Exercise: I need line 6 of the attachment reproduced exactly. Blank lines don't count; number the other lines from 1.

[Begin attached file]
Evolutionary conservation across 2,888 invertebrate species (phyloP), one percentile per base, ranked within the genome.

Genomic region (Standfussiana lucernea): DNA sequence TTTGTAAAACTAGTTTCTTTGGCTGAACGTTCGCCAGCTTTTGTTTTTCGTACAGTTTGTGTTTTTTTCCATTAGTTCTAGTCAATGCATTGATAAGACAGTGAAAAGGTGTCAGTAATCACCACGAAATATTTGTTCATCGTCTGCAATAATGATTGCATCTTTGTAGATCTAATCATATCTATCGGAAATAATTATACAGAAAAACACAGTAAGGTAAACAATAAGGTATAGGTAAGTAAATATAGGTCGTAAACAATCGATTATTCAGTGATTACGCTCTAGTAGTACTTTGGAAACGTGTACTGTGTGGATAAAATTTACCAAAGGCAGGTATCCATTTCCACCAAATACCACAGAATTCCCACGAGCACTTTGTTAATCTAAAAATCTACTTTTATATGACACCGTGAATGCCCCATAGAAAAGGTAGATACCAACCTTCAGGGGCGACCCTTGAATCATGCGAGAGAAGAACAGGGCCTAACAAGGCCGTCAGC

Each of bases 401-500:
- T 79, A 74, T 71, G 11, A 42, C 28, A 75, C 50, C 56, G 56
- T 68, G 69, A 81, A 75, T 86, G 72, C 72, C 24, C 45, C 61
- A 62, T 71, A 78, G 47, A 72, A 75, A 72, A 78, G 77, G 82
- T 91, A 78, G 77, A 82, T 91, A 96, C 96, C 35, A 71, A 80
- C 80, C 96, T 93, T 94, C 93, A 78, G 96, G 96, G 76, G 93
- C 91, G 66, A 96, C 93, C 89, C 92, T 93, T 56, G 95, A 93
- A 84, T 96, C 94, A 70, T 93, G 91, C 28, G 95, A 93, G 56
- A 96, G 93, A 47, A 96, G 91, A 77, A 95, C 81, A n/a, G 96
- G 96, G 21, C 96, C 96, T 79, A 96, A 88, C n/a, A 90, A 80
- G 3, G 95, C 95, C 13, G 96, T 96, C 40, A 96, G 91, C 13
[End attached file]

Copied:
- A 62, T 71, A 78, G 47, A 72, A 75, A 72, A 78, G 77, G 82